"I find this a little sad as a debate," says Joël Bockaert, a member of the French science academy who directs a biomedical research collaboration in Montpellier.

    At the heart of the controversy is the bill's proposal to relax a 1994 provision that makes the use of French compulsory in higher education except in foreign language classes or in classes given by invited professors from abroad. The new law would add two more exceptions by allowing foreign languages to be used in classes that are offered either as part of an agreement with foreign institutions or that belong to a European program. The idea behind the measure is to help attract foreign students to France and to better prepare French students for a globalized world, the Ministry of Higher Education and Research explained in a document accompanying the new draft bill, which was presented by science minister Geneviève Fioraso on 20 March. Unless France makes such efforts to attract foreign students, Fioraso told Libération, "we will be left to having five people discussing Proust around a table."

    But some prominent academics, especially in the social sciences, saw the proposal as a threat to the French language. On 22 March, the French Academy called on lawmakers to prevent the changes, saying they favored "the marginalizing of our language."Continue Reading

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    Erik Stokstad
    Friday, May 10, 2013 - 5:30pm
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    The Stockholm Convention on Persistent Organic Pollutants has voted for a global ban of hexabromocyclododecane (HBCD), a common flame retardant in insulation, textiles, and electronics. HBCD now joins two other such compounds on the convention's list of restricted chemicals.

    Brominated flame retardants are very good at preventing plastics and textiles from catching fire. They also tend to persist in the environment and accumulate in biological tissue. Out of concern for possible human health effects, the convention in 2009 banned tetrabromodiphenyl ether and pentabromodiphenyl ether.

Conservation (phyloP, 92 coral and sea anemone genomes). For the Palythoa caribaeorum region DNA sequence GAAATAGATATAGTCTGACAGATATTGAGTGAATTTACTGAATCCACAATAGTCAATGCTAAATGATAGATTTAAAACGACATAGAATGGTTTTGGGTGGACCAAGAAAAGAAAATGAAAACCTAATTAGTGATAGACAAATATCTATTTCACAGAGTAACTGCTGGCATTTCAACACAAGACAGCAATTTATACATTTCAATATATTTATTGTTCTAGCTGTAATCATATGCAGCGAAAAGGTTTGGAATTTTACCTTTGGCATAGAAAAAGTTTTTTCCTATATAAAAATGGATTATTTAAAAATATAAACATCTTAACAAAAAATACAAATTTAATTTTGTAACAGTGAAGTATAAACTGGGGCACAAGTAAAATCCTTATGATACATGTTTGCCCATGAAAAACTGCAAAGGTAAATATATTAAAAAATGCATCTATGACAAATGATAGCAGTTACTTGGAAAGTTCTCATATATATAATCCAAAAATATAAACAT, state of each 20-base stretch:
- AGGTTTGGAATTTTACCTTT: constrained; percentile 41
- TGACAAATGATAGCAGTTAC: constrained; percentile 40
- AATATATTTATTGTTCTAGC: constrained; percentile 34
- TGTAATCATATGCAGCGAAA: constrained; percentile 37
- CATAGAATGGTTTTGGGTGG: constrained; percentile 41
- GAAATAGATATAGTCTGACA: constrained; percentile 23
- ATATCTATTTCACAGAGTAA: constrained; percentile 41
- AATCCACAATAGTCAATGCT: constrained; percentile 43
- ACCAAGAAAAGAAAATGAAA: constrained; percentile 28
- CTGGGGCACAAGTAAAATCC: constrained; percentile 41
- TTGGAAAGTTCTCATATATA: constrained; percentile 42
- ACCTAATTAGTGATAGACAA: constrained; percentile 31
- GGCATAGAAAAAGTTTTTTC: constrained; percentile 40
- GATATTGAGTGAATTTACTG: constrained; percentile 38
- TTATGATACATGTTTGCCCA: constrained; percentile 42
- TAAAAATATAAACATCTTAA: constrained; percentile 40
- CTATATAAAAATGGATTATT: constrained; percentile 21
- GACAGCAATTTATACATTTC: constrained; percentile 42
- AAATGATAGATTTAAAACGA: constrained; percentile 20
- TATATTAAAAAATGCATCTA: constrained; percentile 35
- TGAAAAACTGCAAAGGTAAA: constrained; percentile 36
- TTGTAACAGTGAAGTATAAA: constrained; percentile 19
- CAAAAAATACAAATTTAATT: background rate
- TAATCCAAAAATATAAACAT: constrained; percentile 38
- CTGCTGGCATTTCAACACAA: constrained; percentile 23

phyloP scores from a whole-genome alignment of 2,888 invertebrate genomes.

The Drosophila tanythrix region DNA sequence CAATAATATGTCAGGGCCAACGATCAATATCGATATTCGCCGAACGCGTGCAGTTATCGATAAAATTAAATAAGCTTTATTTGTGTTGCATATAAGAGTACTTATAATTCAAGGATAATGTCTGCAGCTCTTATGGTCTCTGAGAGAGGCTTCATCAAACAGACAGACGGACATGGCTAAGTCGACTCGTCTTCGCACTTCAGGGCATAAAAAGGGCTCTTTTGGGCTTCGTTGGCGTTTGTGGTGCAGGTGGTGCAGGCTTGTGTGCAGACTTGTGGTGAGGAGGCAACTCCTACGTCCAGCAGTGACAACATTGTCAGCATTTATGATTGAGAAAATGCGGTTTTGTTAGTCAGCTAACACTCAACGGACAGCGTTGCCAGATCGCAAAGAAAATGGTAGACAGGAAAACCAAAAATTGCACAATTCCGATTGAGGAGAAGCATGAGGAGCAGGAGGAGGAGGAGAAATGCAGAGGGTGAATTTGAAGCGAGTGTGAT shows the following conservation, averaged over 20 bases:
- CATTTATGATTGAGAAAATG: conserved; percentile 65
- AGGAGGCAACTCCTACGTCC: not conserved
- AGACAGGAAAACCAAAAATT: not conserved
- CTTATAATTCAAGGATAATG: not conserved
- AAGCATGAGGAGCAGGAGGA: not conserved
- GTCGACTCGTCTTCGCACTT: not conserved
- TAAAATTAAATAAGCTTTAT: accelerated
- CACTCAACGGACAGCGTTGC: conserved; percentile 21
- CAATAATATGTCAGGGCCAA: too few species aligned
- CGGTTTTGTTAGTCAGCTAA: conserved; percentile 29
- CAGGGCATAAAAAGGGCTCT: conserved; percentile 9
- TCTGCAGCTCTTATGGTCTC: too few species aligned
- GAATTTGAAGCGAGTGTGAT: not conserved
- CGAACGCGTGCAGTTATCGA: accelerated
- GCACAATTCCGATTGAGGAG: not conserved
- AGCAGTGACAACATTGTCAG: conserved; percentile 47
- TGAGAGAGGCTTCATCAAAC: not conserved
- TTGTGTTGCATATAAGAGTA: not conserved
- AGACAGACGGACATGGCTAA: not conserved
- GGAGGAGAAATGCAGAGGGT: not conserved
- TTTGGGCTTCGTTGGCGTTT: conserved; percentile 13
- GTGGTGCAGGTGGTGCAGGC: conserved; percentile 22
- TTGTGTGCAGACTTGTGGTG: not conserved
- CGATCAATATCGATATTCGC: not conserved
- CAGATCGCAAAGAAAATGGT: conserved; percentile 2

According to the convention's description of HBCD, the chemical is made in the United States, Europe, and Asia. In 2001, about half of the 16,500 tons on the market was used in Europe. By 2003, global demand had risen to nearly 22,000 tons.

    With HBCD now on the convention's list of pollutants, countries must work to eliminate its use. The European Union's toxics program, called REACH, had already identified HBCD as a "substance of very high concern" and called for its phase-out by 2015. But David Azoulay, managing attorney for the Center for International Environmental Law (CIEL) in Geneva, Switzerland, says that the global ban is a good step. "The ban prevents other countries from adopting this chemical for existing or developing new uses for it," he told ScienceInsider.

    CIEL and other environmental groups were disappointed that the European Union was granted a 5-year exception for using HBCD in expanded and extruded polystyrene insulation in buildings. Companies that make HBCD for this purpose must notify the convention, clearly identify their products, and cannot export them from the European Union.Continue Reading

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  • By: 
    Erik Stokstad
    Friday, May 10, 2013 - 3:35pm
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    Wikimedia

    Cassava root

    Cassava is a major source of food in Africa, and it's under increasing threat from two devastating diseases. This week researchers and development organizations meeting in Bellagio, Italy, pledged to step up their efforts to prevent the spread of the diseases and safeguard the crop.

    About 300 million people in Africa depend on cassava, a root that is ground into flour, used as starch, biofuel, and for brewed into beer. For a century, production across the continent has been hindered by outbreaks of cassava mosaic disease, which is caused by several viruses. Breeding of new varieties helped get this problem mostly under control, but in the last decade cassava brown streak disease (CBSD) has emerged as an even more serious concern. The virus can wipe out the root crop underground without a farmer noticing until harvest.